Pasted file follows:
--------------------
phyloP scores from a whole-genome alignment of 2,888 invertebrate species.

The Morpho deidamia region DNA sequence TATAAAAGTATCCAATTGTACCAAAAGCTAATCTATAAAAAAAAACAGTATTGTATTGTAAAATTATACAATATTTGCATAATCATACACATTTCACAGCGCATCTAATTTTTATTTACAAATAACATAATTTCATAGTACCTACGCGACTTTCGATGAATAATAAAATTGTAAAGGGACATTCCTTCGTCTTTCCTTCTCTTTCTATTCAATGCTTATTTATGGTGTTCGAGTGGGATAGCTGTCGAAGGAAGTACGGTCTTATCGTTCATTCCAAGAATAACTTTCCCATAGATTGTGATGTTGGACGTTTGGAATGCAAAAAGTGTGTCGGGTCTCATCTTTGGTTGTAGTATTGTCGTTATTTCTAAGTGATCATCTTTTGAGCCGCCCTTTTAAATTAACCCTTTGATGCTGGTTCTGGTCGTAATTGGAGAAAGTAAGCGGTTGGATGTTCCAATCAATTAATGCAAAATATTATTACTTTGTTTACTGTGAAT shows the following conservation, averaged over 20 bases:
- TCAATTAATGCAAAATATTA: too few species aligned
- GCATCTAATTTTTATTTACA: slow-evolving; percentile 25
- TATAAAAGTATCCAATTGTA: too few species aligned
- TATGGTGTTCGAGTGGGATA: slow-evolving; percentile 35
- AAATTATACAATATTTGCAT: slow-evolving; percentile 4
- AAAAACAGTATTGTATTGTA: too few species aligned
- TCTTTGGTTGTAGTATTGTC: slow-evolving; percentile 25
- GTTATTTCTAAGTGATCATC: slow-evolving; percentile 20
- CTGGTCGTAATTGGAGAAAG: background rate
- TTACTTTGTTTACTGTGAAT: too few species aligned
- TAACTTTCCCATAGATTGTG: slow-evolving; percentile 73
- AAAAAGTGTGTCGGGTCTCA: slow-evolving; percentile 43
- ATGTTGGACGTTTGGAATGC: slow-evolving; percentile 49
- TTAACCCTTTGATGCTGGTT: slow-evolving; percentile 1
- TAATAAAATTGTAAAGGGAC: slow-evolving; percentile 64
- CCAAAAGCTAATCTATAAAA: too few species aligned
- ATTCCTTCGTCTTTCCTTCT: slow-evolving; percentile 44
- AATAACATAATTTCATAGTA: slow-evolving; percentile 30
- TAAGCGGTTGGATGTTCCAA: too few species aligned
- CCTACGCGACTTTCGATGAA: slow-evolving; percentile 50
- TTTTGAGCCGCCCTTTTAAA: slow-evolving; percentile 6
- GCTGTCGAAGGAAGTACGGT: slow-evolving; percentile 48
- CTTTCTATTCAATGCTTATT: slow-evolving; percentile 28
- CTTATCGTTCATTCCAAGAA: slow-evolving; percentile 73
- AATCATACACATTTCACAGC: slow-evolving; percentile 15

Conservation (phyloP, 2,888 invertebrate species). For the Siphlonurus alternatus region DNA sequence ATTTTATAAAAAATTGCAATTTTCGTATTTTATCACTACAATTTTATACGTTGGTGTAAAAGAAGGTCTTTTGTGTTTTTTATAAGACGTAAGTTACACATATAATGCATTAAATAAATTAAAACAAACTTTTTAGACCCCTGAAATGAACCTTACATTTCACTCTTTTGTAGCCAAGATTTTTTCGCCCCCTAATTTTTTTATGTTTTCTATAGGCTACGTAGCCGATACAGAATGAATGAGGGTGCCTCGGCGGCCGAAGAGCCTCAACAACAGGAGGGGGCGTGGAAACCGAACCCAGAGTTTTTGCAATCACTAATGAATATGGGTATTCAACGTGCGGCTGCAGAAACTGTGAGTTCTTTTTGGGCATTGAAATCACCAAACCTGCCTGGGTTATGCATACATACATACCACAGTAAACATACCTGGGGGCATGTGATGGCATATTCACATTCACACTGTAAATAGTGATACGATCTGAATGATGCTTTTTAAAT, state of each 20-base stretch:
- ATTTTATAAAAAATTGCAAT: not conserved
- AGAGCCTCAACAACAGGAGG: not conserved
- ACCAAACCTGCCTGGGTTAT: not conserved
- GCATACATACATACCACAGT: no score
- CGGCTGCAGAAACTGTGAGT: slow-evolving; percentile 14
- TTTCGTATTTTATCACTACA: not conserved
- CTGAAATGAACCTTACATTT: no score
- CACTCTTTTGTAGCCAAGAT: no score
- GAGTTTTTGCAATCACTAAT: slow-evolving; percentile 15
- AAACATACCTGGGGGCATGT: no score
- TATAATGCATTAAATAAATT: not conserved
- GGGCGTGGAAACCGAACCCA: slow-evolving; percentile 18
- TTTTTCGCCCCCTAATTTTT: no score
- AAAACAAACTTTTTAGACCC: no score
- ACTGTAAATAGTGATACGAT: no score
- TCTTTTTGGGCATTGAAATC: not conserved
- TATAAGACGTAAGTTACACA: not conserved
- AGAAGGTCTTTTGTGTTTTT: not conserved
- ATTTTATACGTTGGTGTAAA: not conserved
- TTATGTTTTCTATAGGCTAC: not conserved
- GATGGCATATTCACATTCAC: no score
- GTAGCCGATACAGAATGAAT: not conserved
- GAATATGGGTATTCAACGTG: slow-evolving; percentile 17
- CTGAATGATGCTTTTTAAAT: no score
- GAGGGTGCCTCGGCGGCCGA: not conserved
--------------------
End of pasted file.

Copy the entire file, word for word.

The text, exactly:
phyloP scores from a whole-genome alignment of 2,888 invertebrate species.

The Morpho deidamia region DNA sequence TATAAAAGTATCCAATTGTACCAAAAGCTAATCTATAAAAAAAAACAGTATTGTATTGTAAAATTATACAATATTTGCATAATCATACACATTTCACAGCGCATCTAATTTTTATTTACAAATAACATAATTTCATAGTACCTACGCGACTTTCGATGAATAATAAAATTGTAAAGGGACATTCCTTCGTCTTTCCTTCTCTTTCTATTCAATGCTTATTTATGGTGTTCGAGTGGGATAGCTGTCGAAGGAAGTACGGTCTTATCGTTCATTCCAAGAATAACTTTCCCATAGATTGTGATGTTGGACGTTTGGAATGCAAAAAGTGTGTCGGGTCTCATCTTTGGTTGTAGTATTGTCGTTATTTCTAAGTGATCATCTTTTGAGCCGCCCTTTTAAATTAACCCTTTGATGCTGGTTCTGGTCGTAATTGGAGAAAGTAAGCGGTTGGATGTTCCAATCAATTAATGCAAAATATTATTACTTTGTTTACTGTGAAT shows the following conservation, averaged over 20 bases:
- TCAATTAATGCAAAATATTA: too few species aligned
- GCATCTAATTTTTATTTACA: slow-evolving; percentile 25
- TATAAAAGTATCCAATTGTA: too few species aligned
- TATGGTGTTCGAGTGGGATA: slow-evolving; percentile 35
- AAATTATACAATATTTGCAT: slow-evolving; percentile 4
- AAAAACAGTATTGTATTGTA: too few species aligned
- TCTTTGGTTGTAGTATTGTC: slow-evolving; percentile 25
- GTTATTTCTAAGTGATCATC: slow-evolving; percentile 20
- CTGGTCGTAATTGGAGAAAG: background rate
- TTACTTTGTTTACTGTGAAT: too few species aligned
- TAACTTTCCCATAGATTGTG: slow-evolving; percentile 73
- AAAAAGTGTGTCGGGTCTCA: slow-evolving; percentile 43
- ATGTTGGACGTTTGGAATGC: slow-evolving; percentile 49
- TTAACCCTTTGATGCTGGTT: slow-evolving; percentile 1
- TAATAAAATTGTAAAGGGAC: slow-evolving; percentile 64
- CCAAAAGCTAATCTATAAAA: too few species aligned
- ATTCCTTCGTCTTTCCTTCT: slow-evolving; percentile 44
- AATAACATAATTTCATAGTA: slow-evolving; percentile 30
- TAAGCGGTTGGATGTTCCAA: too few species aligned
- CCTACGCGACTTTCGATGAA: slow-evolving; percentile 50
- TTTTGAGCCGCCCTTTTAAA: slow-evolving; percentile 6
- GCTGTCGAAGGAAGTACGGT: slow-evolving; percentile 48
- CTTTCTATTCAATGCTTATT: slow-evolving; percentile 28
- CTTATCGTTCATTCCAAGAA: slow-evolving; percentile 73
- AATCATACACATTTCACAGC: slow-evolving; percentile 15

Conservation (phyloP, 2,888 invertebrate species). For the Siphlonurus alternatus region DNA sequence ATTTTATAAAAAATTGCAATTTTCGTATTTTATCACTACAATTTTATACGTTGGTGTAAAAGAAGGTCTTTTGTGTTTTTTATAAGACGTAAGTTACACATATAATGCATTAAATAAATTAAAACAAACTTTTTAGACCCCTGAAATGAACCTTACATTTCACTCTTTTGTAGCCAAGATTTTTTCGCCCCCTAATTTTTTTATGTTTTCTATAGGCTACGTAGCCGATACAGAATGAATGAGGGTGCCTCGGCGGCCGAAGAGCCTCAACAACAGGAGGGGGCGTGGAAACCGAACCCAGAGTTTTTGCAATCACTAATGAATATGGGTATTCAACGTGCGGCTGCAGAAACTGTGAGTTCTTTTTGGGCATTGAAATCACCAAACCTGCCTGGGTTATGCATACATACATACCACAGTAAACATACCTGGGGGCATGTGATGGCATATTCACATTCACACTGTAAATAGTGATACGATCTGAATGATGCTTTTTAAAT, state of each 20-base stretch:
- ATTTTATAAAAAATTGCAAT: not conserved
- AGAGCCTCAACAACAGGAGG: not conserved
- ACCAAACCTGCCTGGGTTAT: not conserved
- GCATACATACATACCACAGT: no score
- CGGCTGCAGAAACTGTGAGT: slow-evolving; percentile 14
- TTTCGTATTTTATCACTACA: not conserved
- CTGAAATGAACCTTACATTT: no score
- CACTCTTTTGTAGCCAAGAT: no score
- GAGTTTTTGCAATCACTAAT: slow-evolving; percentile 15
- AAACATACCTGGGGGCATGT: no score
- TATAATGCATTAAATAAATT: not conserved
- GGGCGTGGAAACCGAACCCA: slow-evolving; percentile 18
- TTTTTCGCCCCCTAATTTTT: no score
- AAAACAAACTTTTTAGACCC: no score
- ACTGTAAATAGTGATACGAT: no score
- TCTTTTTGGGCATTGAAATC: not conserved
- TATAAGACGTAAGTTACACA: not conserved
- AGAAGGTCTTTTGTGTTTTT: not conserved
- ATTTTATACGTTGGTGTAAA: not conserved
- TTATGTTTTCTATAGGCTAC: not conserved
- GATGGCATATTCACATTCAC: no score
- GTAGCCGATACAGAATGAAT: not conserved
- GAATATGGGTATTCAACGTG: slow-evolving; percentile 17
- CTGAATGATGCTTTTTAAAT: no score
- GAGGGTGCCTCGGCGGCCGA: not conserved